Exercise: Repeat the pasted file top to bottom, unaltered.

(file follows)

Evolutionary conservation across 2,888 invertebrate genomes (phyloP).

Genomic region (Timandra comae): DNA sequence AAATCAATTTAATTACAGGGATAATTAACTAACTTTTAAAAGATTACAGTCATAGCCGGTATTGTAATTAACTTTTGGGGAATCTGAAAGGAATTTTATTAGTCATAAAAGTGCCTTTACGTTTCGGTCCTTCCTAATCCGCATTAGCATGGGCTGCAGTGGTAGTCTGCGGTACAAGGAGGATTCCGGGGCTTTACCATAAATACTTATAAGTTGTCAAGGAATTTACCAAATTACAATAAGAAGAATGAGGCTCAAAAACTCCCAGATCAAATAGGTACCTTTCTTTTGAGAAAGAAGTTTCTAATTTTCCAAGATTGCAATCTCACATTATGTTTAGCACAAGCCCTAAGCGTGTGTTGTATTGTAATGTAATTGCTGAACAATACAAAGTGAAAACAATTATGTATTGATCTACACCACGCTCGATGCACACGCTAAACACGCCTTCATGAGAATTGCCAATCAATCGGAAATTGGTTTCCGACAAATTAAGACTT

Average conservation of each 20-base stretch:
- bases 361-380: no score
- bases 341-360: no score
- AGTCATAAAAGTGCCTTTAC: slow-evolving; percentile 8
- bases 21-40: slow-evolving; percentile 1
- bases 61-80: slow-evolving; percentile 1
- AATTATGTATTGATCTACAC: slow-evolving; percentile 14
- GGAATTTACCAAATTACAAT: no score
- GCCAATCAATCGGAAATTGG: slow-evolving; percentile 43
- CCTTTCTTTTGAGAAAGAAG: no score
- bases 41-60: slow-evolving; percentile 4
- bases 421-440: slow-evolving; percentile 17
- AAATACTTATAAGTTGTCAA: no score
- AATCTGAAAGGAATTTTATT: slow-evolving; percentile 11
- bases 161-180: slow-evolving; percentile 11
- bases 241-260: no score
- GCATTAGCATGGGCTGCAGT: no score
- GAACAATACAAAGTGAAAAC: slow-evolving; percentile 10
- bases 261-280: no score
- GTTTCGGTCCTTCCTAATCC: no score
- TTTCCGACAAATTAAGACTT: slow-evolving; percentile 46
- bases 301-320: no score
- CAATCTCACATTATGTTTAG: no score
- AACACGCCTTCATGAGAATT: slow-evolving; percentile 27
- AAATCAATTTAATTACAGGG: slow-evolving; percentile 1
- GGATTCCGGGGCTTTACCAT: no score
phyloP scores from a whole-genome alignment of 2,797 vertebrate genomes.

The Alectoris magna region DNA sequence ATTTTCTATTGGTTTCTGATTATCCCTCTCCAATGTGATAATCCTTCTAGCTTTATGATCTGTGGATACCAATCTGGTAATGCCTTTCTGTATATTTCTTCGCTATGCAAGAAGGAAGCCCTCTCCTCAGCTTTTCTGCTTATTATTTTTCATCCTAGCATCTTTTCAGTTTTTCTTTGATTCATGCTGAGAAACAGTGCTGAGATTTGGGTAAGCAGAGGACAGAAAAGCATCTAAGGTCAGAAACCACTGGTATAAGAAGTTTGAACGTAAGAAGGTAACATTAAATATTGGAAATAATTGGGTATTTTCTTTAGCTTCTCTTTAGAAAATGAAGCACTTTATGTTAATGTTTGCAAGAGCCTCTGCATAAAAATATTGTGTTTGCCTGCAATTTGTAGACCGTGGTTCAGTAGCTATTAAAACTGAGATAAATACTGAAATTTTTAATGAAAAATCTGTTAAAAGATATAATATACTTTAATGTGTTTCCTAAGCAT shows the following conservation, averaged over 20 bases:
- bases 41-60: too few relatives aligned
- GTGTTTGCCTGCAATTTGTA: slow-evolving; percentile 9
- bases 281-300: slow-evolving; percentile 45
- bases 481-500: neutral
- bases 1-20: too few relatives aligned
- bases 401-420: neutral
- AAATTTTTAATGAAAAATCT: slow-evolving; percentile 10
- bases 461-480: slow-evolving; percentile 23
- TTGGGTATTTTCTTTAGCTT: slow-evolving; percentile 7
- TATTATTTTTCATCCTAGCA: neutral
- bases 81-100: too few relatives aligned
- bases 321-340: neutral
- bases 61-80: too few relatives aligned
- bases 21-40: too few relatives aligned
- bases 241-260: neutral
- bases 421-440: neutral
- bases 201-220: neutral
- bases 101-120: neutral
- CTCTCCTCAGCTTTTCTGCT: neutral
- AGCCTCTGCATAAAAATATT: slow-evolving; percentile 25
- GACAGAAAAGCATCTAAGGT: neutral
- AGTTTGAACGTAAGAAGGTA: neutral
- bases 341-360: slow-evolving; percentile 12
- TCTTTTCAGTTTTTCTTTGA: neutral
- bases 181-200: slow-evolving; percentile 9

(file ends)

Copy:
Evolutionary conservation across 2,888 invertebrate genomes (phyloP).

Genomic region (Timandra comae): DNA sequence AAATCAATTTAATTACAGGGATAATTAACTAACTTTTAAAAGATTACAGTCATAGCCGGTATTGTAATTAACTTTTGGGGAATCTGAAAGGAATTTTATTAGTCATAAAAGTGCCTTTACGTTTCGGTCCTTCCTAATCCGCATTAGCATGGGCTGCAGTGGTAGTCTGCGGTACAAGGAGGATTCCGGGGCTTTACCATAAATACTTATAAGTTGTCAAGGAATTTACCAAATTACAATAAGAAGAATGAGGCTCAAAAACTCCCAGATCAAATAGGTACCTTTCTTTTGAGAAAGAAGTTTCTAATTTTCCAAGATTGCAATCTCACATTATGTTTAGCACAAGCCCTAAGCGTGTGTTGTATTGTAATGTAATTGCTGAACAATACAAAGTGAAAACAATTATGTATTGATCTACACCACGCTCGATGCACACGCTAAACACGCCTTCATGAGAATTGCCAATCAATCGGAAATTGGTTTCCGACAAATTAAGACTT

Average conservation of each 20-base stretch:
- bases 361-380: no score
- bases 341-360: no score
- AGTCATAAAAGTGCCTTTAC: slow-evolving; percentile 8
- bases 21-40: slow-evolving; percentile 1
- bases 61-80: slow-evolving; percentile 1
- AATTATGTATTGATCTACAC: slow-evolving; percentile 14
- GGAATTTACCAAATTACAAT: no score
- GCCAATCAATCGGAAATTGG: slow-evolving; percentile 43
- CCTTTCTTTTGAGAAAGAAG: no score
- bases 41-60: slow-evolving; percentile 4
- bases 421-440: slow-evolving; percentile 17
- AAATACTTATAAGTTGTCAA: no score
- AATCTGAAAGGAATTTTATT: slow-evolving; percentile 11
- bases 161-180: slow-evolving; percentile 11
- bases 241-260: no score
- GCATTAGCATGGGCTGCAGT: no score
- GAACAATACAAAGTGAAAAC: slow-evolving; percentile 10
- bases 261-280: no score
- GTTTCGGTCCTTCCTAATCC: no score
- TTTCCGACAAATTAAGACTT: slow-evolving; percentile 46
- bases 301-320: no score
- CAATCTCACATTATGTTTAG: no score
- AACACGCCTTCATGAGAATT: slow-evolving; percentile 27
- AAATCAATTTAATTACAGGG: slow-evolving; percentile 1
- GGATTCCGGGGCTTTACCAT: no score
phyloP scores from a whole-genome alignment of 2,797 vertebrate genomes.

The Alectoris magna region DNA sequence ATTTTCTATTGGTTTCTGATTATCCCTCTCCAATGTGATAATCCTTCTAGCTTTATGATCTGTGGATACCAATCTGGTAATGCCTTTCTGTATATTTCTTCGCTATGCAAGAAGGAAGCCCTCTCCTCAGCTTTTCTGCTTATTATTTTTCATCCTAGCATCTTTTCAGTTTTTCTTTGATTCATGCTGAGAAACAGTGCTGAGATTTGGGTAAGCAGAGGACAGAAAAGCATCTAAGGTCAGAAACCACTGGTATAAGAAGTTTGAACGTAAGAAGGTAACATTAAATATTGGAAATAATTGGGTATTTTCTTTAGCTTCTCTTTAGAAAATGAAGCACTTTATGTTAATGTTTGCAAGAGCCTCTGCATAAAAATATTGTGTTTGCCTGCAATTTGTAGACCGTGGTTCAGTAGCTATTAAAACTGAGATAAATACTGAAATTTTTAATGAAAAATCTGTTAAAAGATATAATATACTTTAATGTGTTTCCTAAGCAT shows the following conservation, averaged over 20 bases:
- bases 41-60: too few relatives aligned
- GTGTTTGCCTGCAATTTGTA: slow-evolving; percentile 9
- bases 281-300: slow-evolving; percentile 45
- bases 481-500: neutral
- bases 1-20: too few relatives aligned
- bases 401-420: neutral
- AAATTTTTAATGAAAAATCT: slow-evolving; percentile 10
- bases 461-480: slow-evolving; percentile 23
- TTGGGTATTTTCTTTAGCTT: slow-evolving; percentile 7
- TATTATTTTTCATCCTAGCA: neutral
- bases 81-100: too few relatives aligned
- bases 321-340: neutral
- bases 61-80: too few relatives aligned
- bases 21-40: too few relatives aligned
- bases 241-260: neutral
- bases 421-440: neutral
- bases 201-220: neutral
- bases 101-120: neutral
- CTCTCCTCAGCTTTTCTGCT: neutral
- AGCCTCTGCATAAAAATATT: slow-evolving; percentile 25
- GACAGAAAAGCATCTAAGGT: neutral
- AGTTTGAACGTAAGAAGGTA: neutral
- bases 341-360: slow-evolving; percentile 12
- TCTTTTCAGTTTTTCTTTGA: neutral
- bases 181-200: slow-evolving; percentile 9